General Services Administration's Practices for Altering Leased Buildings Should Be Improved
LCD-78-338: Published: Sep 14, 1978. Publicly Released: Sep 14, 1978.
- Full Report:
The General Services Administration (GSA) leases about 91.3 million square feet of space to accommodate federal departments and agencies at annual rents of $455 million. In fiscal year (FY) 1977, obligations for alterations to leased buildings were in excess of $36 million.
The following deficiencies in GSA contracting practices for altering leased buildings were identified: (1) excessive use of sole-source contracting with the building owners for alterations; (2) not preparing independent government estimates to aid in negotiating contract prices; (3) a single organizational unit responsible for preparing estimates, negotiating contracts, approving payments, and inspecting work; (4) performing major alterations before lease expiration without attempting to renegotiate the lease period or the rent; (5) failure to adequately consider purchase for construction of alternate space; (6) paying rent while space was not available for occupancy; and (7) failure to document inspections of alteration work. As a result of reviews and investigations, GSA instituted a new policy requiring competitive procurement and issued new procedures for inspecting alteration work. If properly implemented, these actions may correct some of the deficiencies. The Economy Act limits the amount that may be expended on alterations in a leased building, but it has not been effective in accomplishing this. Requiring specific congressional authorization of alterations would be more effective. GSA funding practices for alteration work have not always been sound, and year-end obligations for FY 1977 may be invalid or misclassified.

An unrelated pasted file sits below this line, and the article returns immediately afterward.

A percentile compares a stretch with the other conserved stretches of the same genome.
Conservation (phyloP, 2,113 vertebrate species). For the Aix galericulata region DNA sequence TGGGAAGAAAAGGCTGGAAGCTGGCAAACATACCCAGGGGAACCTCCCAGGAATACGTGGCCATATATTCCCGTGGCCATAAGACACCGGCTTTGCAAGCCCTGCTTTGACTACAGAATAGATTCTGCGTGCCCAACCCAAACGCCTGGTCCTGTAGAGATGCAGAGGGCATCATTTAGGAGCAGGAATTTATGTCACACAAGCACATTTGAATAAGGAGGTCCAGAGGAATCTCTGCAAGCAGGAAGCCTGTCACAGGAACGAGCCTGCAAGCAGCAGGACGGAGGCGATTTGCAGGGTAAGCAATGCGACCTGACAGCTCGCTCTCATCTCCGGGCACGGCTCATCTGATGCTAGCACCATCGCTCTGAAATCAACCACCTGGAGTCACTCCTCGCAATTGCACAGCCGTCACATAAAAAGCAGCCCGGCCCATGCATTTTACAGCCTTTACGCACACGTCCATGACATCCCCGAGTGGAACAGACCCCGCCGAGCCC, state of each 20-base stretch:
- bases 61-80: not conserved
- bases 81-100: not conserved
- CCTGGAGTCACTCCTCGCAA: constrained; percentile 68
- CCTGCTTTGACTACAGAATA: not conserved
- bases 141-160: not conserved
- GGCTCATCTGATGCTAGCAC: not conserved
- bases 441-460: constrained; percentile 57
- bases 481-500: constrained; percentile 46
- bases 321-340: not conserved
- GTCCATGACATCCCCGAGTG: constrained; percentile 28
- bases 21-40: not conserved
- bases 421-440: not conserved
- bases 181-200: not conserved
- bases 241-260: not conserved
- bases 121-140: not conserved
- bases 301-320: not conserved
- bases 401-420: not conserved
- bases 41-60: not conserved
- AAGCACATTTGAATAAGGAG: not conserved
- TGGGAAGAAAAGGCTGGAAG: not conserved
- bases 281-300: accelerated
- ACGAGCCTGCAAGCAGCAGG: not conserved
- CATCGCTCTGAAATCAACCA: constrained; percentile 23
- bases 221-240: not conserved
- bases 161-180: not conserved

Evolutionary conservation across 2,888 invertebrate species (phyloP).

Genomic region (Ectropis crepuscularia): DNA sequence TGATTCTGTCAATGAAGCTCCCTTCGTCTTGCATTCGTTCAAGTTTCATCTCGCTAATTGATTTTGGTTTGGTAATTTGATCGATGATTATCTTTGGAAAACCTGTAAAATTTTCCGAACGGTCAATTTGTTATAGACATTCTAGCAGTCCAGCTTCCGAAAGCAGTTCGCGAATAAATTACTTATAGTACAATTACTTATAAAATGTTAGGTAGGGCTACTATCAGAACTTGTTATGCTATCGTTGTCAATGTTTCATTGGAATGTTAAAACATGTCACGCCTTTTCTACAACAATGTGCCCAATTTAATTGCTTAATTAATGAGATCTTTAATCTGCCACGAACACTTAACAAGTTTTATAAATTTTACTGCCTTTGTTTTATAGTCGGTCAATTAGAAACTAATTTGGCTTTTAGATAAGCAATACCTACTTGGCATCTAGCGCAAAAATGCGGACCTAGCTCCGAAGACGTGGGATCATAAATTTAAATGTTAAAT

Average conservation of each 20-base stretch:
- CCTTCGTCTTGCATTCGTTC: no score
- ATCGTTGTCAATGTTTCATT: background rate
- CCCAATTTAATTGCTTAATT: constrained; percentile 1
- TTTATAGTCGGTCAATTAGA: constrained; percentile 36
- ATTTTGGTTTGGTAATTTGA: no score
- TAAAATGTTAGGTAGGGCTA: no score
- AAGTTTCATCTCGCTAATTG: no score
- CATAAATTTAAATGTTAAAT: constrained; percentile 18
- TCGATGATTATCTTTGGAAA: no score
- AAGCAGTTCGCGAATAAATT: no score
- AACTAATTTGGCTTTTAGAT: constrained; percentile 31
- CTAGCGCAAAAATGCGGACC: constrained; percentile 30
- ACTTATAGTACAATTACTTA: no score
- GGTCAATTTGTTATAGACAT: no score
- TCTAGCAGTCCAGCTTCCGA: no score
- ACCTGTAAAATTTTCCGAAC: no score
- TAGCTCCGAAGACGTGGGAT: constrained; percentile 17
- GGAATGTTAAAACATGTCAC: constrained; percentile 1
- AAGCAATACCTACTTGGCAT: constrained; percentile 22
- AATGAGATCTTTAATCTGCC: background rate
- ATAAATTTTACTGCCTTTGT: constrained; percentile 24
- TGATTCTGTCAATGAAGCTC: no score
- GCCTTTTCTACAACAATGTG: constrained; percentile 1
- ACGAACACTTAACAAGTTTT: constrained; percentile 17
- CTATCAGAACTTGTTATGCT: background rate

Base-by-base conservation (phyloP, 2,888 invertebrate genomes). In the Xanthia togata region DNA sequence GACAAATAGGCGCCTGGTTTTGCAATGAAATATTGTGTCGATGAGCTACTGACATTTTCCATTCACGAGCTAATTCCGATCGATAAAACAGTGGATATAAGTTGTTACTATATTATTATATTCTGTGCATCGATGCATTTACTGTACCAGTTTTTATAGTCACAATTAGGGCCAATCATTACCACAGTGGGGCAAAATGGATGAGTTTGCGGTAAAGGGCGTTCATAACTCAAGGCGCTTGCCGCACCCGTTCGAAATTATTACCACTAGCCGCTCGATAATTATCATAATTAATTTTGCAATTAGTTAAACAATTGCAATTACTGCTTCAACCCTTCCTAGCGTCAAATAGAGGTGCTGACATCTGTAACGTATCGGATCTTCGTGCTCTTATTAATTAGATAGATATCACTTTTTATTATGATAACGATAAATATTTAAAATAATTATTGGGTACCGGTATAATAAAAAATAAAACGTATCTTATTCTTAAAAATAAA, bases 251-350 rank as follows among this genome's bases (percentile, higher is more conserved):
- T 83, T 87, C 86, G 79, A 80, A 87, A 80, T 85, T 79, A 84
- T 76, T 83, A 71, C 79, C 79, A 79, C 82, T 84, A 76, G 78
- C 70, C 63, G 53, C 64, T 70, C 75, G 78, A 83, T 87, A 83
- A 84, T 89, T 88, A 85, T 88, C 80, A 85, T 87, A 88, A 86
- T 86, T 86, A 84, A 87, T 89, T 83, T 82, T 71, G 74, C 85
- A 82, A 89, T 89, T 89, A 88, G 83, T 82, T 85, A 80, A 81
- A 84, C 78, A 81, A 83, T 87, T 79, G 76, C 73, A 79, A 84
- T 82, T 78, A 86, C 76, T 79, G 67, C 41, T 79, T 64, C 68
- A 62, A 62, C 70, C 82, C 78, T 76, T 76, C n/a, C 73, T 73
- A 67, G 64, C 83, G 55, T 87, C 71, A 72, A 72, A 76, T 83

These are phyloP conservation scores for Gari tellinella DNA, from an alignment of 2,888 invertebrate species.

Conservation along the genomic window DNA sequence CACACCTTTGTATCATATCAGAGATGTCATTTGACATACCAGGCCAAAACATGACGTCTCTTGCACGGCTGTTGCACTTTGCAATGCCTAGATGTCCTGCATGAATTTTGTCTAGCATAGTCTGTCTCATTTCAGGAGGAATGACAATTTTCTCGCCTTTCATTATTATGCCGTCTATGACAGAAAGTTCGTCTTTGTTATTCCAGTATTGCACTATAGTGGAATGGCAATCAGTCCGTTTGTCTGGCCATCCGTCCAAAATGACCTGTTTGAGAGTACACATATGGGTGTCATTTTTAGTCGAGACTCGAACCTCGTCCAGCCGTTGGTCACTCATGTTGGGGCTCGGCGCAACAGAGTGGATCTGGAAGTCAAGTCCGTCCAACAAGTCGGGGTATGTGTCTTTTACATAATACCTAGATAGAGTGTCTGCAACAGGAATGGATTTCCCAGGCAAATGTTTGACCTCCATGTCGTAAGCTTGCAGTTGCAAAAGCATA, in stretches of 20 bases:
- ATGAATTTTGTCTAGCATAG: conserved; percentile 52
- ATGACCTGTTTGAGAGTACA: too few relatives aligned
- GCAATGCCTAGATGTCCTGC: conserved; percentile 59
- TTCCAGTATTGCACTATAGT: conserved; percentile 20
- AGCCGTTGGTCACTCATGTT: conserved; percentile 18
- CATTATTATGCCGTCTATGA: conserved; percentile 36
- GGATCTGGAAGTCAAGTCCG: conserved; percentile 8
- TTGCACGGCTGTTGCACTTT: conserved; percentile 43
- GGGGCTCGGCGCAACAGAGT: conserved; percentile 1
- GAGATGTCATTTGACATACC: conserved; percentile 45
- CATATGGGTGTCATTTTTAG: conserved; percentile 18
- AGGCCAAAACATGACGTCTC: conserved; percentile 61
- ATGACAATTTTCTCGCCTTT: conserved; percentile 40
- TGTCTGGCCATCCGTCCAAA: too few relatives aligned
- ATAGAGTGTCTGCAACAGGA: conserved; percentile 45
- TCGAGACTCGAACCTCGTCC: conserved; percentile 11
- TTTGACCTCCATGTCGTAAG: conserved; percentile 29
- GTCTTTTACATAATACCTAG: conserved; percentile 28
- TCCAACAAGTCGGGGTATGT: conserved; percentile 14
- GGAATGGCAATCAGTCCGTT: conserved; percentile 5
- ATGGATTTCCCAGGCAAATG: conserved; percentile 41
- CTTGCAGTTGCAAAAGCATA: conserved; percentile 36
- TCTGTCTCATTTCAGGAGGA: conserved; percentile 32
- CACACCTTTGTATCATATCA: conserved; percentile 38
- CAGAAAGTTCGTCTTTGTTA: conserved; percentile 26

Recommendation for Executive Action
Comments: Please call 202/512-6100 for additional information.
Recommendation: The Administrator, GSA, should: (1) obtain certificates of current cost and pricing data for lessors for negotiated lease alteration contracts over $100,000; (2) ensure that independent cost estimates are prepared and prices negotiated for contracts and change orders before work starts; (3) establish a procedure to ensure that consideration is given to renegotiating the rent and lease period prior to contracting for major alterations; (4) require a cost comparison of alternatives before investing large sums in alterations; (5) limit the use of letter contracts as a means of obligating year-end fund balances; and (6) take steps to ensure that accelerated year-end spending is avoided, year-end obligations are valid, and budgetary controls and contracting procedures are followed. Congress should amend the Public Buildings Act of 1959 to require congressional authorization of alterations which involve a total expenditure in excess of $500,000 and amend the Economy Act to eliminate provisions relating to the 25-percent limitation on alterations to rented buildings.